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Donor lapse is normal for nonprofit organizations to experience, but by being proactive and learning who is lapsing and why, you can craft a plan to regain their support. Reactivating lapsed donors can be as simple as reaching out with personalized communications. With the right lapsed donor letter, you can rebuild these important relationships.
Let’s start with the basics to understand what a lapsed donor is and why they lapse.
What is a lapsed donor?
A lapsed donor is a supporter who hasn’t contributed to your organization in a year or more. There are many reasons for a former supporter to stop giving that are outside of your control. For example, their financial situation could have changed. However, a nonprofit’s actions—or inactions—can also influence donor lapse.
Think about your past stewardship efforts. Did you recognize each gift? Did you show donors how their contributions were being used? Was there anything else you could have done to increase donor retention? By identifying lapsed donors and possible reasons for their departure, your nonprofit can brainstorm ways to reactivate their support and prevent future lapses.
How can nonprofits reactivate lapsed donors?
Lapsed donors are valuable. Unlike potential new donors, they have supported you before, demonstrating that they have a vested interest in your purpose.
Consider winning back their support with a sincere appeal letter. A lapsed donor letter, or recovery letter, encourages past supporters to give again through compelling and personal language.
7 tips for writing an effective lapsed donor letter
The following seven tips will help your nonprofit write a successful letter that can bring your lapsed donors back into the fold.
1. Write to each donor personally
The first step in a lapsed donor appeal is to identify the recipient. Use your nonprofit CRM to pull data about donors and decide which donors should receive a letter. Even with limited time and resources, you can make an impact by targeting high-value donors to win back their support.
Then, get personal. Donors can tell when an organization sends out a mass appeal. Rather than opening your letter with an impersonal greeting, such as “Dear valued donor,” greet them by name, reference their past engagement, and tailor your donation ask to their average giving amount. An authentic letter can drive meaningful support to your cause.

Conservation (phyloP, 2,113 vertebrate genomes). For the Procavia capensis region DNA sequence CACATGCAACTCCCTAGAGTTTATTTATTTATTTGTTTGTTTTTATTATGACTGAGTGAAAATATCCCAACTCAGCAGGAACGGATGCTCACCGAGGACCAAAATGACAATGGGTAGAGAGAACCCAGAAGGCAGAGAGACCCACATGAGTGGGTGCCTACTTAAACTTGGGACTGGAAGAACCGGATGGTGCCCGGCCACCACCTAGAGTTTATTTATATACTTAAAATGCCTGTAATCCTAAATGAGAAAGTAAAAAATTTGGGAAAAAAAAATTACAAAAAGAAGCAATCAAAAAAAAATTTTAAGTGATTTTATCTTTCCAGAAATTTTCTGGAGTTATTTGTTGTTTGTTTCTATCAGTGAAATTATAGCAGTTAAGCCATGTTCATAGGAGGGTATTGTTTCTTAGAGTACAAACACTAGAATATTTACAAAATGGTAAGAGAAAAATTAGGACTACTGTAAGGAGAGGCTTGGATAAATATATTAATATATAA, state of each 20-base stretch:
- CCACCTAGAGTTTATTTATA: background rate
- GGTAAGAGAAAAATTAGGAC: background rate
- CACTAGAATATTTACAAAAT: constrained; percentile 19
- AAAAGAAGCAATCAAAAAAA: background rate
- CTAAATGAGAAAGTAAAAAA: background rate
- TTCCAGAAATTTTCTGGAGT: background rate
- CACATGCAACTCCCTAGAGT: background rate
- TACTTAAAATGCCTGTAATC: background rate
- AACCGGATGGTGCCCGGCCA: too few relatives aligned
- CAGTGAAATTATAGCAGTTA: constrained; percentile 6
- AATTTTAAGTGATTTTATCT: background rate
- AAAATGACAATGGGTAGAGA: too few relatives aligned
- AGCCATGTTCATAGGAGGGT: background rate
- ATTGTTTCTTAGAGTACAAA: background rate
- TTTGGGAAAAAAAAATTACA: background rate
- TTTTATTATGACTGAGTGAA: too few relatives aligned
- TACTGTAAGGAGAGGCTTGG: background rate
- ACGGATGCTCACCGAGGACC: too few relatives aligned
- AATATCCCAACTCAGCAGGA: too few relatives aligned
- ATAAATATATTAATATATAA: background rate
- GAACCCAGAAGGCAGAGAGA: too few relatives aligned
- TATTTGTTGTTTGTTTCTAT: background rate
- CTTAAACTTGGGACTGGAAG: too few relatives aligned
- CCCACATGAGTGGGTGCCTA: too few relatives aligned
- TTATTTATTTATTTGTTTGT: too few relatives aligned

2. Say “we miss you”
A lapsed donor letter should communicate that you miss the donors more than their donations. Remember that there’s a human behind every donation that believes in your cause, and they should come first. Write your letter in a way that conveys your concern for the person. Here are some phrases to keep in mind as you draft your letter:
- “We haven’t heard from you since last year. We miss you!”
- “We miss having you as part of our family.”
- “We’ve missed hearing from you over the last year.”
To win back your lapsed donors, let them know that your nonprofit has noticed their absence and is still thinking of their personal connection to the cause.
3. Share a story of impact and need
When possible, center your lapsed donor letter around creating a sense of need. Start with an impact story that sparks emotion and shows how your nonprofit relies on donations to make a difference.
Focus on a real person who benefits from your programs or services. Then, introduce a specific benchmark you want to reach to stress the urgency of your cause. For instance, you could tell an impact story in just a few sentences: